Zinc deficiency is widespread in NZ. These are the foods to eat to avoid it

by Jennifer Bowden / 26 June, 2018
RelatedArticlesModule - Zinc deficiency NZ

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New Zealanders are falling short of our daily zinc requirements leading to deficiency, but a diverse diet can boost levels of the mineral.

Zinc is vital for the healthy functioning of many of the body’s systems, but it is lacking in the diets of many younger New Zealanders.

It plays a role in immune function, wound healing, protein and DNA synthesis and cell division. That makes it crucial for normal growth and development during pregnancy, childhood and adolescence. Zinc is also needed for our senses of taste and smell, appetite, and sperm generation.

Zinc is an all-rounder when it comes to metabolic duties. This means that zinc deficiency can affect health in ways such as growth retardation, loss of appetite and immune-system impairment. A severe deficiency can lead to hair loss, diarrhoea, delayed sexual maturation, impotence, hypogonadism in males (diminished functional activity of the gonads), eye and skin lesions, weight loss, delayed wound healing, taste abnormalities and mental lethargy.

Our bodies can’t store zinc for future use, so a good daily supply is crucial. In New Zealand, the recommended daily dietary intake is 14mg for men and 8mg for women. However, New Zealand’s most recent National Nutrition Survey, conducted in 2008, found the median daily intake was 12.9mg and 9mg for men and women respectively.

In other words, many New Zealand males are falling short of their daily zinc requirements, along with adolescents and institutionalised elderly.

Zinc deficiency is common in very young children and is linked to an increased risk of infection and poor growth. Recent New Zealand research found 60% of surveyed infants had plasma zinc concentrations below the recommended level.

Infants and toddlers may be at greater risk of zinc deficiency because the types of foods typically offered at the first stage of weaning aren’t particularly high in absorbable forms of the mineral. Breast milk is not capable of making up that shortfall, as it doesn’t contain enough zinc to meet the needs of infants six months and older.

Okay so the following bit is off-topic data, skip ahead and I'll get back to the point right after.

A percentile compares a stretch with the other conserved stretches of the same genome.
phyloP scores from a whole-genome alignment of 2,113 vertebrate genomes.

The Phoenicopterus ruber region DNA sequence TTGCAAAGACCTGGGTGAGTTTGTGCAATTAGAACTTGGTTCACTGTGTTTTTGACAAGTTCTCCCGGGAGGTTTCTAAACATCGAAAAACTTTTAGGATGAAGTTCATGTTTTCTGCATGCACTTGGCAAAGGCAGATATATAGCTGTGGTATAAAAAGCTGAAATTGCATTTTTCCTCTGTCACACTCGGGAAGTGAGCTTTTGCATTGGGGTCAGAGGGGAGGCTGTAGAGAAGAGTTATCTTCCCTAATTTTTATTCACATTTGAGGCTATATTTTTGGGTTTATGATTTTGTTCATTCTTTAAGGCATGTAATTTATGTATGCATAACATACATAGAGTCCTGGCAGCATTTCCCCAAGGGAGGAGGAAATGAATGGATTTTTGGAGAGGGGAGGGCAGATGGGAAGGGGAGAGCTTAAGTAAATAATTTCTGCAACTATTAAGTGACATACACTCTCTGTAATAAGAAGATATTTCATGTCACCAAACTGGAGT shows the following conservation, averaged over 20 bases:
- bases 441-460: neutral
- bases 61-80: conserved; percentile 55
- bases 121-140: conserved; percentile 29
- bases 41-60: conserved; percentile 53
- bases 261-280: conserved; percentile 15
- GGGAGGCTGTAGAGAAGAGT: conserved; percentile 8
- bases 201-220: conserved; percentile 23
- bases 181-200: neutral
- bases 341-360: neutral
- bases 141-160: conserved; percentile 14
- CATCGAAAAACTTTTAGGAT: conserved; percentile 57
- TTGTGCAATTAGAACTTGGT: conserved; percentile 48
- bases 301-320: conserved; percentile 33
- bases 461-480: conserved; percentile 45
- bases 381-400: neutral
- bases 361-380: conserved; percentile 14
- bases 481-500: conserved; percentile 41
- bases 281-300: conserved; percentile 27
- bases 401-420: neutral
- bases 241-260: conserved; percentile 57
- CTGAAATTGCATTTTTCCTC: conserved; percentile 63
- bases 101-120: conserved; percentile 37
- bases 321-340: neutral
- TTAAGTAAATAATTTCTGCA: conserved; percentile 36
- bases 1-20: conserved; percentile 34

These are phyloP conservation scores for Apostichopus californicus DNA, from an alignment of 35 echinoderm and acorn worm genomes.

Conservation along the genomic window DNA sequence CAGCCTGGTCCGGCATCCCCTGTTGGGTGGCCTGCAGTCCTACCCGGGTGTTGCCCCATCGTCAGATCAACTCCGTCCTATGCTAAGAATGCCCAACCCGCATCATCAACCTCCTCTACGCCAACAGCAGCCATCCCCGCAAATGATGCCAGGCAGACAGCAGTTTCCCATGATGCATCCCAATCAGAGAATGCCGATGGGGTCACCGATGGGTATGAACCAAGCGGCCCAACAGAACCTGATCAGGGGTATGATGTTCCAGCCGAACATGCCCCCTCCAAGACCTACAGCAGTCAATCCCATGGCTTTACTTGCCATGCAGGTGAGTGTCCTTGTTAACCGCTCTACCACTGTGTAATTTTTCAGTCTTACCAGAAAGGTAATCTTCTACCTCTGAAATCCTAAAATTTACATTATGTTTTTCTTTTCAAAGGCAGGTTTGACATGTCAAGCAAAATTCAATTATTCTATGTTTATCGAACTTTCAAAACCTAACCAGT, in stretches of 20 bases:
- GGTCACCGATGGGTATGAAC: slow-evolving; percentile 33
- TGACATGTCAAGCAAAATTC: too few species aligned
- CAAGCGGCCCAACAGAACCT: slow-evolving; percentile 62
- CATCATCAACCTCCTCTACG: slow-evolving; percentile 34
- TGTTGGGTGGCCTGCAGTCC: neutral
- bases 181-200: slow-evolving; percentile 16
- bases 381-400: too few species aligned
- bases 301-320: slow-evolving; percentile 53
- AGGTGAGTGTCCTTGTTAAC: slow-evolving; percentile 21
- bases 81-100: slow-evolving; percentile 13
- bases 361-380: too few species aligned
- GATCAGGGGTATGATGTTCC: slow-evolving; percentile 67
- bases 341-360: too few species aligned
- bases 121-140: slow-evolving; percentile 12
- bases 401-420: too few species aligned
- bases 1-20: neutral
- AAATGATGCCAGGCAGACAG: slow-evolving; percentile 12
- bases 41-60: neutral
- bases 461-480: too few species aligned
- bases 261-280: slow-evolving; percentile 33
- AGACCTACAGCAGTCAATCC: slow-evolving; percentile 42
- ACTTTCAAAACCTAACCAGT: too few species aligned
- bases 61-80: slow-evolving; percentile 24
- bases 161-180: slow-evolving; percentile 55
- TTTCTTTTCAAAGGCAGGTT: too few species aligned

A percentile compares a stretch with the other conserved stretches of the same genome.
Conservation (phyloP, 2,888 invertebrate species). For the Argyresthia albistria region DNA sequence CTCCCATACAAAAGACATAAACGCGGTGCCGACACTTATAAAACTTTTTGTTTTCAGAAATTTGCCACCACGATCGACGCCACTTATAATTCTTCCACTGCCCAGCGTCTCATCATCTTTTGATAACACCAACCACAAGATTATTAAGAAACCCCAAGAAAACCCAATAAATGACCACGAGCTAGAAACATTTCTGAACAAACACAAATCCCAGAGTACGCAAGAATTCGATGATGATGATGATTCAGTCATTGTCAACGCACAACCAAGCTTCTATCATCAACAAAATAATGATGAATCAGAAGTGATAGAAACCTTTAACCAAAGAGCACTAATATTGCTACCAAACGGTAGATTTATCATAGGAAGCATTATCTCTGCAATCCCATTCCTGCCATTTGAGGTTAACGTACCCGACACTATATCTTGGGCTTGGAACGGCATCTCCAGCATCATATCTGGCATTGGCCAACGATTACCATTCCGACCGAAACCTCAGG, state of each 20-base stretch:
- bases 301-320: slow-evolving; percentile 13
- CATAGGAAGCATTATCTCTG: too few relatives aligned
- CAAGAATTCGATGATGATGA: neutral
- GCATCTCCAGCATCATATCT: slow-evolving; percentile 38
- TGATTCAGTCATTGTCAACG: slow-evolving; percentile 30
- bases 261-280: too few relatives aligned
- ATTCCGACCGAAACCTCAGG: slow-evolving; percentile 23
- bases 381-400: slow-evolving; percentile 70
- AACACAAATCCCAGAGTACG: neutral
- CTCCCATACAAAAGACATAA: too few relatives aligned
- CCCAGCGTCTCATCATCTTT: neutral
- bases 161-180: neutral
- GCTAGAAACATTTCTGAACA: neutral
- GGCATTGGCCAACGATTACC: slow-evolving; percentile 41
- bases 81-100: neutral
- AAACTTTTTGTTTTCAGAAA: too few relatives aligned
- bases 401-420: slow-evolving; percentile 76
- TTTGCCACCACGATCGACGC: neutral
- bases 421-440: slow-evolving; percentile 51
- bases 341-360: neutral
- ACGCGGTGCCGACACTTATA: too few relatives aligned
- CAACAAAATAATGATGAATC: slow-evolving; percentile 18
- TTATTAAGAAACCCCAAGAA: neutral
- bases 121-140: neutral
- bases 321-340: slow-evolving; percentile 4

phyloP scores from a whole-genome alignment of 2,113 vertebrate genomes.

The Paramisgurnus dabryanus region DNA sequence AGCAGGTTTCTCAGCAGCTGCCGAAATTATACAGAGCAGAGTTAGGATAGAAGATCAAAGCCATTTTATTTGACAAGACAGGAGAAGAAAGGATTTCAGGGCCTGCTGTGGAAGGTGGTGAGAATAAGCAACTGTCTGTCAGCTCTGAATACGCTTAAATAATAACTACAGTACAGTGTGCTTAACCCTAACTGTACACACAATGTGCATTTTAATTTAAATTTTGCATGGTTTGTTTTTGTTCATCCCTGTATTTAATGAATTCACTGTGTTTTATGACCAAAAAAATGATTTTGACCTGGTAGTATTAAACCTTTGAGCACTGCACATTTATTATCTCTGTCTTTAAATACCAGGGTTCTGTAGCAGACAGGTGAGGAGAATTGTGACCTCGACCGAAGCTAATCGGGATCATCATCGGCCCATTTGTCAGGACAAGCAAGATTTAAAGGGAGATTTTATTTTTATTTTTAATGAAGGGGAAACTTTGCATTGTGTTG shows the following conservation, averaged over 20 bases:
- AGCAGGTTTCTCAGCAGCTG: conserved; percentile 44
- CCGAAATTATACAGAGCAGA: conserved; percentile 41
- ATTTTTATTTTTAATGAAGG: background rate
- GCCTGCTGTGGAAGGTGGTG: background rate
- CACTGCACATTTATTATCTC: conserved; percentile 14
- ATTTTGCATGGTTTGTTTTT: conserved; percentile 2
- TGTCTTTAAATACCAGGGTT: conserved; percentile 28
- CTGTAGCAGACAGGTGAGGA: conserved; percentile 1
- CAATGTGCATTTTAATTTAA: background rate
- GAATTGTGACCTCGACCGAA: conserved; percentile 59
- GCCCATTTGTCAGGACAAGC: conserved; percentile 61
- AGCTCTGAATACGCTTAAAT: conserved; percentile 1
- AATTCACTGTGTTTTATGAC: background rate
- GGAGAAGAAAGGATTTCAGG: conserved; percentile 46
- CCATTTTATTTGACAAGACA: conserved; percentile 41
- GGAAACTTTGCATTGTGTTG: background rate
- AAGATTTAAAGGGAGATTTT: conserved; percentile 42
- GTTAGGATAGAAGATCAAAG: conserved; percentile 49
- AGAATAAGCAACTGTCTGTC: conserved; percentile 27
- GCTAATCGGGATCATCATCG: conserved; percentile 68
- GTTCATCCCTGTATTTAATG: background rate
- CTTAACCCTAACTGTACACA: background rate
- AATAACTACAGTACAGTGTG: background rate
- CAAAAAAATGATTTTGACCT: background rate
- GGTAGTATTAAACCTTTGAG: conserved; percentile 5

Nonetheless, zinc is widely available in the food supply – though it is more bioavailable from animal products than plant foods. Red meat, oysters, lamb’s liver and cheese have the highest concentrations of zinc, but other protein-rich foods such as chicken, fish and eggs are also good sources, as are cereal grains, legumes and nuts.

We are absorbing little bits of zinc from many of the wholefoods we eat. For most New Zealanders, beef, bread, pasta and other grains contribute nearly a third of our requirements. Dairy, vegetables and poultry also make significant contributions.

University of Otago researchers found that intake of red meat and zinc-fortified infant formula were linked to higher zinc status in infants. Food fussiness was also linked to their zinc status, they noted in the March issue of the journal Nutrients.

Given that zinc is involved in our sense of taste, it’s possible that too little of the mineral could turn children into fussy eaters, which in turn restricts their diet and zinc intake.

In the 1970s, British researchers found that giving young zinc-deficient children supplements led to improvements in their sense of taste and food intake.

The best solution to our zinc needs is to eat a varied diet containing lean meats, fish, eggs, fruits, vegetables, grains, dairy, nuts and seeds.

This article was first published in the June 9, 2018 issue of the New Zealand Listener.


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